Student fights for inclusion and accessibility on campus


courtesy of Daija Coleman

All smiles aead: Daija Coleman is enjoying the sunshine on the sidewalks of Washburn University. Coleman’s plan is to graduate in the spring of 2022 and become a teacher.

Washburn University has many core values, such as integrity, excellence, inclusion, accountability, respect, collaboration and innovation. Senior Daija Coleman is shining a light on where the university is not meeting these standards that they have set for themselves.

Coleman, a senior education major, is working on her senior capstone, making the education department accessible. Her goal is to find a solution to that issue, whether it be making Carnegie Hall accessible or moving the education department all together.

According to the Washburn University Code of Conduct, “Inclusion: cultivating and inclusive learning, living and working community, facilitating the success of all people, and supporting all individuals, Collaboration: working toward common goals with others in the University and the community while valuing teamwork, participation, and diversity of ideas and perspectives, and Innovation: encouraging, considering, and supporting development of ideas by fostering individual ingenuity and creativity and creating an environment with opportunities for growth and change,” are three of its values and explanations of what each entails. Coleman is doing her best to make sure that the university is holding themselves accountable.

Her efforts include starting a petition on, which already has 741 signatures and meeting with administration to see how she can move forward.

“They’ve [administration] been helpful, because going into this I wasn’t really sure what the process would look like and what the best way to go about it would be,” Coleman said.

Moving classes to accommodate for handicap students is a good effort, but it does make it known to everyone exactly who scheduling has to accommodate for.

“You know what they do now, for moving classes is great, but it also puts a spotlight on your back, because everybody knows that the class was moved for,” Coleman said. “To me that kind of seems inequitable because you know it’s very obvious. I’ve heard stories about people, rather than moving the class, they’d rather struggle to crawl up three flights of steps and Carnegie.”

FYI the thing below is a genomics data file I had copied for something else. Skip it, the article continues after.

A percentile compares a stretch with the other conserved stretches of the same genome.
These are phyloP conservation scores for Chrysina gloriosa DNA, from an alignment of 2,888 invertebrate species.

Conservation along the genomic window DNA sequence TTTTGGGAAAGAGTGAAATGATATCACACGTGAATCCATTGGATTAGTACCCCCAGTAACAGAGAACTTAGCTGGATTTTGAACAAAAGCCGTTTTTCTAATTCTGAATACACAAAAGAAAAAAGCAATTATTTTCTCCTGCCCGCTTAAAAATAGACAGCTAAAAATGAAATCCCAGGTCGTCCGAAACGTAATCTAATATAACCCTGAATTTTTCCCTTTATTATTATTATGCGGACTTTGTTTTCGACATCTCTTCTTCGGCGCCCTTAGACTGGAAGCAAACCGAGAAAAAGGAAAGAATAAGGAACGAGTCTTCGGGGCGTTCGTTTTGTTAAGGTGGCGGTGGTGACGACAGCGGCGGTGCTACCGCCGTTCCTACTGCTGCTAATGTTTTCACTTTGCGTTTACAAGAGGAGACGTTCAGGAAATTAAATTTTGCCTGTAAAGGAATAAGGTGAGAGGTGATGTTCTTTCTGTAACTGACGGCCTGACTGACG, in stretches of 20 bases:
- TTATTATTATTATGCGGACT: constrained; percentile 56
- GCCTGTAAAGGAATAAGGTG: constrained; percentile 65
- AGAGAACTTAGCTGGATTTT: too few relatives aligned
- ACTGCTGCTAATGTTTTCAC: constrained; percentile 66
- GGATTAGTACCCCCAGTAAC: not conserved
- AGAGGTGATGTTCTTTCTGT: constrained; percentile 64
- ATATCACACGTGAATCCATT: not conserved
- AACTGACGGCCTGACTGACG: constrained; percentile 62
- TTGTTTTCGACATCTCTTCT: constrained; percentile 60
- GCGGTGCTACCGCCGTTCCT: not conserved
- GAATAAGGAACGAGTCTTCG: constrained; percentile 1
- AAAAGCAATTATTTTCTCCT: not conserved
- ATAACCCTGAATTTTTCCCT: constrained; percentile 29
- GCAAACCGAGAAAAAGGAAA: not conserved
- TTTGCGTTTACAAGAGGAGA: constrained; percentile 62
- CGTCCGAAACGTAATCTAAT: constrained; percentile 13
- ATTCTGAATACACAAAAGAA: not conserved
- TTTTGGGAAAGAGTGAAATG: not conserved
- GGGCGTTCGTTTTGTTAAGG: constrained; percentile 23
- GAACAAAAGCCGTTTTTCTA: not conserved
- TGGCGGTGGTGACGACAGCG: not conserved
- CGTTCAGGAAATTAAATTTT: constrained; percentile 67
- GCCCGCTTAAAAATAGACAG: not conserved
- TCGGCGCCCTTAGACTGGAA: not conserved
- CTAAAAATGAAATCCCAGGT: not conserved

Coleman shares that in her four years as a student in the education department, she has never seen any parts of the building other than a corner in the basement where a compact elevator carries her down. This elevator has broken with her on it several times, leaving her stranded in the basement unable to make a call due to the limited cell service in the basement. Once she got enough bars on her phone, she was able to call Washburn Police to help.

Coleman’s biggest hope in starting this movement is that inclusion and accessibility will be at the forefront of students’ minds.

“I feel like this is so vital because they teach us about inclusion and equality and acceptance and all that kind of thing, but we don’t have an accessible building,” Coleman said. “It’s kind of hypocritical because what are we teaching our future teachers if the building that (department) was housed in excludes X amount of people?”

Even though Coleman only has a couple months left in her college career, she doesn’t want this movement to leave with her. She hopes that others who have been inspired by her story, will continue to fight for change and inclusion across campus.

There will be a march Nov. 10 from 10:30 a.m. until 12:30 p.m.

Here is a link to sign the petition to make the education department accessible.

Edited by Ellie Walker, Kyle Manthe